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Website offers step-by-step legal information

Thursday, February 23, 2017 @ 7:00 PM | By Ann Macaulay


Several justice-sector organizations have joined forces to create a website that provides people in Ontario with easy-to-understand information about legal issues. Stepstojustice.ca has comprehensive, step-by-step information on issues people commonly encounter in family, housing, employment, criminal and other areas of law.

“People experience legal problems. They have legal issues that arise in the normal course of their lives,” said Julie Mathews, executive director of Community Legal Education Ontario (CLEO). In setting out information explaining legal issues, from job-related problems to separating from a partner, to adopting a child, the idea “is to get this information to people as early as possible when they have those questions or problems…it really is pioneering in terms of the level and the depth of the collaboration.”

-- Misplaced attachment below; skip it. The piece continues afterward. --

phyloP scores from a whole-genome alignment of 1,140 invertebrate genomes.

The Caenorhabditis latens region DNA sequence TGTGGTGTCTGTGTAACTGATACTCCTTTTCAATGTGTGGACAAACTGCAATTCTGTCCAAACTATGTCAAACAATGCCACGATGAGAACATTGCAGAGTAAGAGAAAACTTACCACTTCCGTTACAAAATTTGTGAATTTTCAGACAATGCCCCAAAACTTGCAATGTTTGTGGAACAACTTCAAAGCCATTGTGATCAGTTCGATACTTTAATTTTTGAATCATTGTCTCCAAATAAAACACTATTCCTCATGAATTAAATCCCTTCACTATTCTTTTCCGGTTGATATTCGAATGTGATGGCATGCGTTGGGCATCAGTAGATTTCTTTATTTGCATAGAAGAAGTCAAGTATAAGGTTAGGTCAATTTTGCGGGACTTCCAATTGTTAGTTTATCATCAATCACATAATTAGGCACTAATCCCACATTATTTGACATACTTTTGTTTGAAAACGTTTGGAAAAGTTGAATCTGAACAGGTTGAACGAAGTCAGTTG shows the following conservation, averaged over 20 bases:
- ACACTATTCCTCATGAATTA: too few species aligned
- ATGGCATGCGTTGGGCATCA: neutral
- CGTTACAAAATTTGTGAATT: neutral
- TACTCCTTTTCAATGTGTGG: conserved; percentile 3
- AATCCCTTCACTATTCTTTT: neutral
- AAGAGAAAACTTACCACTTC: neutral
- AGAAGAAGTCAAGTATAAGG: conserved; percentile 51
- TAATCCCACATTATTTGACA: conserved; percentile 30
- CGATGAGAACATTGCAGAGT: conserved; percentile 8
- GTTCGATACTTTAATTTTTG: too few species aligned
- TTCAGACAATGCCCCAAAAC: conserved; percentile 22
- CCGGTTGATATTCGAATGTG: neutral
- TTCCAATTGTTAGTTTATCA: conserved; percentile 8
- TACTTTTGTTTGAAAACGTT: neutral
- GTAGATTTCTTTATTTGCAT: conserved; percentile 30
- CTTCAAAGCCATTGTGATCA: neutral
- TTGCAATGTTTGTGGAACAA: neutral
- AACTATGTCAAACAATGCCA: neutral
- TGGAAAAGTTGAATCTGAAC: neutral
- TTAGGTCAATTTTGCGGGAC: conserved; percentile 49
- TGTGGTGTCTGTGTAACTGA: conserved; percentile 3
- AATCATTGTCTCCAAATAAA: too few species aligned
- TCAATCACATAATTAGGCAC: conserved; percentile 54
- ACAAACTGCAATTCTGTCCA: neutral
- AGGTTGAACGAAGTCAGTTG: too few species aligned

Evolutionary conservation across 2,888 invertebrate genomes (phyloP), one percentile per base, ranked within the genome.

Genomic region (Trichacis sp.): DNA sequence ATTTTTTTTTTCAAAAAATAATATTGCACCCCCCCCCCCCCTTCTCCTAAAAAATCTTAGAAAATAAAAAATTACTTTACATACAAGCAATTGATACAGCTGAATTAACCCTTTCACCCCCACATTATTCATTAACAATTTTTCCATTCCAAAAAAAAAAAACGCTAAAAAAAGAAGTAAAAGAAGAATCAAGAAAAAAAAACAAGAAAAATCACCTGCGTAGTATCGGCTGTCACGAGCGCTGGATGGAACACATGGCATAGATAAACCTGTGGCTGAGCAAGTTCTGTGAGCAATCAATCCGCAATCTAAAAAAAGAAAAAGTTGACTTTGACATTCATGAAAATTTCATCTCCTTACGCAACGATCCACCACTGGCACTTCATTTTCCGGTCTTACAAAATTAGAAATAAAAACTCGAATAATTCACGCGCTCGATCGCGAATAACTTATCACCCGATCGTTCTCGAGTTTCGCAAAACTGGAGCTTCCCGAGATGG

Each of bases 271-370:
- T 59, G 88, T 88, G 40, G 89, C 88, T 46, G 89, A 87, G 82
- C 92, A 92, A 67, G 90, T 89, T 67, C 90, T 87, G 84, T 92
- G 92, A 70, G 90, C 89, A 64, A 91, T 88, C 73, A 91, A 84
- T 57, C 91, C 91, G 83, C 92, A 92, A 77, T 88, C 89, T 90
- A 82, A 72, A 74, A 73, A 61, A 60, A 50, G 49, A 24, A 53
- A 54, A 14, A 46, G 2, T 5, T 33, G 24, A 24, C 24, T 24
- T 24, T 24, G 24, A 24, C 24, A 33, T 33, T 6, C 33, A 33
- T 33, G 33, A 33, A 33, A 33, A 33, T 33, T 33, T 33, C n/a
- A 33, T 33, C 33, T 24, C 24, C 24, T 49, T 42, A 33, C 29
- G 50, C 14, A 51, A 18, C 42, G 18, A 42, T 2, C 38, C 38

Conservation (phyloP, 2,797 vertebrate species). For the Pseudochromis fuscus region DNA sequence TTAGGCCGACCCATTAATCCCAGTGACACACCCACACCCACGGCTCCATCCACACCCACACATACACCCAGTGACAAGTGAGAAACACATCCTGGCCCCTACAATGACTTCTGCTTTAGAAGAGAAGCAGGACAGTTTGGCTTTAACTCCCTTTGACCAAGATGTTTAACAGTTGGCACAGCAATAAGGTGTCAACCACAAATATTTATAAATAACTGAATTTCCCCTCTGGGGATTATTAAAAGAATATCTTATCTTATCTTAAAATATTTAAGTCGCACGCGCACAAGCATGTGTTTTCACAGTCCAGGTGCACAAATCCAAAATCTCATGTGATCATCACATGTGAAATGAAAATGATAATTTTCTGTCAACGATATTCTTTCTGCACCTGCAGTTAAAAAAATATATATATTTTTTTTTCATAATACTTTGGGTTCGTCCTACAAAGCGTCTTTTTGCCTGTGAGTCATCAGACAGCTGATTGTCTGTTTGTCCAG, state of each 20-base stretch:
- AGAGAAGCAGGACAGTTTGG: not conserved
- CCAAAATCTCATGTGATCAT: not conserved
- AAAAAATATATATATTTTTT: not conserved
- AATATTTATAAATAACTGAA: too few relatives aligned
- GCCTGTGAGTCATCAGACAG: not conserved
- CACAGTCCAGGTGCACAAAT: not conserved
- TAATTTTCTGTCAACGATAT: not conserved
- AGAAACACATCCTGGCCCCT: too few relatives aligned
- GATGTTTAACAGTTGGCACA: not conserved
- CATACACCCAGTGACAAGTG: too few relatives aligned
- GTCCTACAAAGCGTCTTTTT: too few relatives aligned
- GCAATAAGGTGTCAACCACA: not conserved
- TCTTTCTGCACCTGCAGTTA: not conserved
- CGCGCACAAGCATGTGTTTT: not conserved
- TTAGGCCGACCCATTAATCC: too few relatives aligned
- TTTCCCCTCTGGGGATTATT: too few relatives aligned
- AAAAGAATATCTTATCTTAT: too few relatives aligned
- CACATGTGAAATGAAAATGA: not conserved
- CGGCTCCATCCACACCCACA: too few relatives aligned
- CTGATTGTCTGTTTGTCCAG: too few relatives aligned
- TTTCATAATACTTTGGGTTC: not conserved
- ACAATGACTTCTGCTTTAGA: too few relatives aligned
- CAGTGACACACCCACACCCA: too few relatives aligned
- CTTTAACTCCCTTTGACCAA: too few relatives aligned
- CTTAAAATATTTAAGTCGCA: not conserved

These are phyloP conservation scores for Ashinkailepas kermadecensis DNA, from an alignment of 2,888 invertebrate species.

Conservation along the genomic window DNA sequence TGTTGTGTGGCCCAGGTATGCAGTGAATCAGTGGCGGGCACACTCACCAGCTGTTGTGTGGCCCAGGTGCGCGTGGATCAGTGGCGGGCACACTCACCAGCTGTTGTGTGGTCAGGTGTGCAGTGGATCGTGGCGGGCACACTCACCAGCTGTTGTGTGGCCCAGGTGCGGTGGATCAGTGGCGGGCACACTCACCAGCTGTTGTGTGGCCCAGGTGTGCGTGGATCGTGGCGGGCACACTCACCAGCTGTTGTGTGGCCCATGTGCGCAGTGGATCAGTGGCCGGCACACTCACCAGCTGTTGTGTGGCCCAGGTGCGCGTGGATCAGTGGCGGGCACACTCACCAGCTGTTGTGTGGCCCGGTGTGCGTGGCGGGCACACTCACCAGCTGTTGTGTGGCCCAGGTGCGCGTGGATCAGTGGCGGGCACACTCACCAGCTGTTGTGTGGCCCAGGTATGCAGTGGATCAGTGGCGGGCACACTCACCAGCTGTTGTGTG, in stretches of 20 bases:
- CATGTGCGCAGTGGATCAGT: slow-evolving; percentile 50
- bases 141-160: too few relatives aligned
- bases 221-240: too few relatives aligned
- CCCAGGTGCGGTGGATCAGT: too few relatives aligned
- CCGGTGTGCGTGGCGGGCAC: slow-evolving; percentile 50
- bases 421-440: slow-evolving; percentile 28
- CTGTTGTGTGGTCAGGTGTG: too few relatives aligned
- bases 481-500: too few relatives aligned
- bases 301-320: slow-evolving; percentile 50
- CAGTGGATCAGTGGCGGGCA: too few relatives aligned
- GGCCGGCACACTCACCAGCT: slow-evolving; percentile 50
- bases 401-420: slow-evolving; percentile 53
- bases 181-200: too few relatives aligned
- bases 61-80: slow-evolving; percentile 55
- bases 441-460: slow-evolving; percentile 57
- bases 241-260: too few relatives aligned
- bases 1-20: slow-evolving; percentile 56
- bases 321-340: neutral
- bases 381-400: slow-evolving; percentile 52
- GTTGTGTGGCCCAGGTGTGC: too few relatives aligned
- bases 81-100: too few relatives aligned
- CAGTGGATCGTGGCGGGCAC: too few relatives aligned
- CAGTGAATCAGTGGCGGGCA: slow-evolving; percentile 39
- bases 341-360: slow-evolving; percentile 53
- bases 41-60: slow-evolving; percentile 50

Launched in January, the site is led by CLEO and brings together partners, including the Ontario Ministry of the Attorney General, the Superior Court of Justice, the Ontario Court of Justice, the Social Justice Tribunals of Ontario, Legal Aid Ontario, the Law Society of Upper Canada and the Association of Community Legal Clinics of Ontario. These partners have collaborated on content development to ensure the information is accurate and practical, and the website will be reviewed and updated regularly based on their input.